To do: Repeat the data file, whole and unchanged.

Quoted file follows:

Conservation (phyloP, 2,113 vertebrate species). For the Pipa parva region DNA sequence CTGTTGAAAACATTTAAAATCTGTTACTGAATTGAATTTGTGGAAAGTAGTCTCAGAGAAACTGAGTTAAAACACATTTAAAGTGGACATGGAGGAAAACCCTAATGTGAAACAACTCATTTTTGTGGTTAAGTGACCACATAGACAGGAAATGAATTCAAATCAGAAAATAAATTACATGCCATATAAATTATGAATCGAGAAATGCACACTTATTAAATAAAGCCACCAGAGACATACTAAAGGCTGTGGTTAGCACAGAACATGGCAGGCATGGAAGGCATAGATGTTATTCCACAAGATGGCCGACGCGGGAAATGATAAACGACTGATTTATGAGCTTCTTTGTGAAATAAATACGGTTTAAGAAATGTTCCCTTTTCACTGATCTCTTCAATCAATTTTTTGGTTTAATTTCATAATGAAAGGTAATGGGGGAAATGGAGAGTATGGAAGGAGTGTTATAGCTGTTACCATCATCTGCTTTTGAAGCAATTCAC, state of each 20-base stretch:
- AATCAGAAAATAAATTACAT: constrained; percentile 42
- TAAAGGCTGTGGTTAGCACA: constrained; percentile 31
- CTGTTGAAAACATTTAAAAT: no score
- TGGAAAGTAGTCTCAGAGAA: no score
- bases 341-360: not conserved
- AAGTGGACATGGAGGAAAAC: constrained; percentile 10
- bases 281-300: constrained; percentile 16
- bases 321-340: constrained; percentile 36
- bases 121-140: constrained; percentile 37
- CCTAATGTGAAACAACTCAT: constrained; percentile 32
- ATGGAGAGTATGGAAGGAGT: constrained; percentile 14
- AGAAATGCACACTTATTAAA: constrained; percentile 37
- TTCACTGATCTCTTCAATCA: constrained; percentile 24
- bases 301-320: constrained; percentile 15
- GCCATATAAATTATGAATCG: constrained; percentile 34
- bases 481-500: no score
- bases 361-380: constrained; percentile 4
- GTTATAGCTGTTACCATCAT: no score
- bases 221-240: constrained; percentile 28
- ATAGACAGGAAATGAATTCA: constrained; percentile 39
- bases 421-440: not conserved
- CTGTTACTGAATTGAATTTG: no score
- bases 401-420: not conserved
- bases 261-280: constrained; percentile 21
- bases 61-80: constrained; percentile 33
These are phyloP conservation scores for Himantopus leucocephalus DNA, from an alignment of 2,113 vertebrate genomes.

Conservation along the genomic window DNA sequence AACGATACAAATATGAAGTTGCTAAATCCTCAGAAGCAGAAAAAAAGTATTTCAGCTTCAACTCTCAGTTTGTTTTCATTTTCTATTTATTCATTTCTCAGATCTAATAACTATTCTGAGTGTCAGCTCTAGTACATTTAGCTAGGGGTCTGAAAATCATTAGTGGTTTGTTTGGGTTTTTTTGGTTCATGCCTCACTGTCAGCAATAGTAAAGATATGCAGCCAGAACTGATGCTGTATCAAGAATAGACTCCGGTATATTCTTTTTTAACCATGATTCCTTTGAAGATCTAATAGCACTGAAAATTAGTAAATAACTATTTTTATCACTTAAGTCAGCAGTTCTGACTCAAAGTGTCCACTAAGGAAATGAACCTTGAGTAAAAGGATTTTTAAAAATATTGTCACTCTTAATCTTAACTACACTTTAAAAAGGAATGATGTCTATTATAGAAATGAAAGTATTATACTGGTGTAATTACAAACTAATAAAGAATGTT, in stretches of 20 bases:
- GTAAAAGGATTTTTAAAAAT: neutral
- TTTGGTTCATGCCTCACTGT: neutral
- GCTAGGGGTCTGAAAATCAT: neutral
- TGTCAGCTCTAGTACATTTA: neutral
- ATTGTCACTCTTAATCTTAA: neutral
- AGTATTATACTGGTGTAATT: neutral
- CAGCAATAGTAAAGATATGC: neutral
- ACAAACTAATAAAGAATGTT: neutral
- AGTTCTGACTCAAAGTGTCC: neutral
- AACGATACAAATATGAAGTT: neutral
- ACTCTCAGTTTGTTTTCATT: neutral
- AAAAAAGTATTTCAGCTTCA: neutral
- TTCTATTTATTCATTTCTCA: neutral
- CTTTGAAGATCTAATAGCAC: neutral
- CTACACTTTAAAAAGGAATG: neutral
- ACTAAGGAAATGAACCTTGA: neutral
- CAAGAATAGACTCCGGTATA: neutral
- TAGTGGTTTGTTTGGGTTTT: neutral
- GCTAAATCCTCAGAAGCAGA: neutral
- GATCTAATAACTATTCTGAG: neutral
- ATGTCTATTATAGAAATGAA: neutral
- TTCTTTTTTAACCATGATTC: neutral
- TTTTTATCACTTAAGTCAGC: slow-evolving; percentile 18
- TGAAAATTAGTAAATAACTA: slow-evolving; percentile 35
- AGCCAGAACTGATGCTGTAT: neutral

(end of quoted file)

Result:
Conservation (phyloP, 2,113 vertebrate species). For the Pipa parva region DNA sequence CTGTTGAAAACATTTAAAATCTGTTACTGAATTGAATTTGTGGAAAGTAGTCTCAGAGAAACTGAGTTAAAACACATTTAAAGTGGACATGGAGGAAAACCCTAATGTGAAACAACTCATTTTTGTGGTTAAGTGACCACATAGACAGGAAATGAATTCAAATCAGAAAATAAATTACATGCCATATAAATTATGAATCGAGAAATGCACACTTATTAAATAAAGCCACCAGAGACATACTAAAGGCTGTGGTTAGCACAGAACATGGCAGGCATGGAAGGCATAGATGTTATTCCACAAGATGGCCGACGCGGGAAATGATAAACGACTGATTTATGAGCTTCTTTGTGAAATAAATACGGTTTAAGAAATGTTCCCTTTTCACTGATCTCTTCAATCAATTTTTTGGTTTAATTTCATAATGAAAGGTAATGGGGGAAATGGAGAGTATGGAAGGAGTGTTATAGCTGTTACCATCATCTGCTTTTGAAGCAATTCAC, state of each 20-base stretch:
- AATCAGAAAATAAATTACAT: constrained; percentile 42
- TAAAGGCTGTGGTTAGCACA: constrained; percentile 31
- CTGTTGAAAACATTTAAAAT: no score
- TGGAAAGTAGTCTCAGAGAA: no score
- bases 341-360: not conserved
- AAGTGGACATGGAGGAAAAC: constrained; percentile 10
- bases 281-300: constrained; percentile 16
- bases 321-340: constrained; percentile 36
- bases 121-140: constrained; percentile 37
- CCTAATGTGAAACAACTCAT: constrained; percentile 32
- ATGGAGAGTATGGAAGGAGT: constrained; percentile 14
- AGAAATGCACACTTATTAAA: constrained; percentile 37
- TTCACTGATCTCTTCAATCA: constrained; percentile 24
- bases 301-320: constrained; percentile 15
- GCCATATAAATTATGAATCG: constrained; percentile 34
- bases 481-500: no score
- bases 361-380: constrained; percentile 4
- GTTATAGCTGTTACCATCAT: no score
- bases 221-240: constrained; percentile 28
- ATAGACAGGAAATGAATTCA: constrained; percentile 39
- bases 421-440: not conserved
- CTGTTACTGAATTGAATTTG: no score
- bases 401-420: not conserved
- bases 261-280: constrained; percentile 21
- bases 61-80: constrained; percentile 33
These are phyloP conservation scores for Himantopus leucocephalus DNA, from an alignment of 2,113 vertebrate genomes.

Conservation along the genomic window DNA sequence AACGATACAAATATGAAGTTGCTAAATCCTCAGAAGCAGAAAAAAAGTATTTCAGCTTCAACTCTCAGTTTGTTTTCATTTTCTATTTATTCATTTCTCAGATCTAATAACTATTCTGAGTGTCAGCTCTAGTACATTTAGCTAGGGGTCTGAAAATCATTAGTGGTTTGTTTGGGTTTTTTTGGTTCATGCCTCACTGTCAGCAATAGTAAAGATATGCAGCCAGAACTGATGCTGTATCAAGAATAGACTCCGGTATATTCTTTTTTAACCATGATTCCTTTGAAGATCTAATAGCACTGAAAATTAGTAAATAACTATTTTTATCACTTAAGTCAGCAGTTCTGACTCAAAGTGTCCACTAAGGAAATGAACCTTGAGTAAAAGGATTTTTAAAAATATTGTCACTCTTAATCTTAACTACACTTTAAAAAGGAATGATGTCTATTATAGAAATGAAAGTATTATACTGGTGTAATTACAAACTAATAAAGAATGTT, in stretches of 20 bases:
- GTAAAAGGATTTTTAAAAAT: neutral
- TTTGGTTCATGCCTCACTGT: neutral
- GCTAGGGGTCTGAAAATCAT: neutral
- TGTCAGCTCTAGTACATTTA: neutral
- ATTGTCACTCTTAATCTTAA: neutral
- AGTATTATACTGGTGTAATT: neutral
- CAGCAATAGTAAAGATATGC: neutral
- ACAAACTAATAAAGAATGTT: neutral
- AGTTCTGACTCAAAGTGTCC: neutral
- AACGATACAAATATGAAGTT: neutral
- ACTCTCAGTTTGTTTTCATT: neutral
- AAAAAAGTATTTCAGCTTCA: neutral
- TTCTATTTATTCATTTCTCA: neutral
- CTTTGAAGATCTAATAGCAC: neutral
- CTACACTTTAAAAAGGAATG: neutral
- ACTAAGGAAATGAACCTTGA: neutral
- CAAGAATAGACTCCGGTATA: neutral
- TAGTGGTTTGTTTGGGTTTT: neutral
- GCTAAATCCTCAGAAGCAGA: neutral
- GATCTAATAACTATTCTGAG: neutral
- ATGTCTATTATAGAAATGAA: neutral
- TTCTTTTTTAACCATGATTC: neutral
- TTTTTATCACTTAAGTCAGC: slow-evolving; percentile 18
- TGAAAATTAGTAAATAACTA: slow-evolving; percentile 35
- AGCCAGAACTGATGCTGTAT: neutral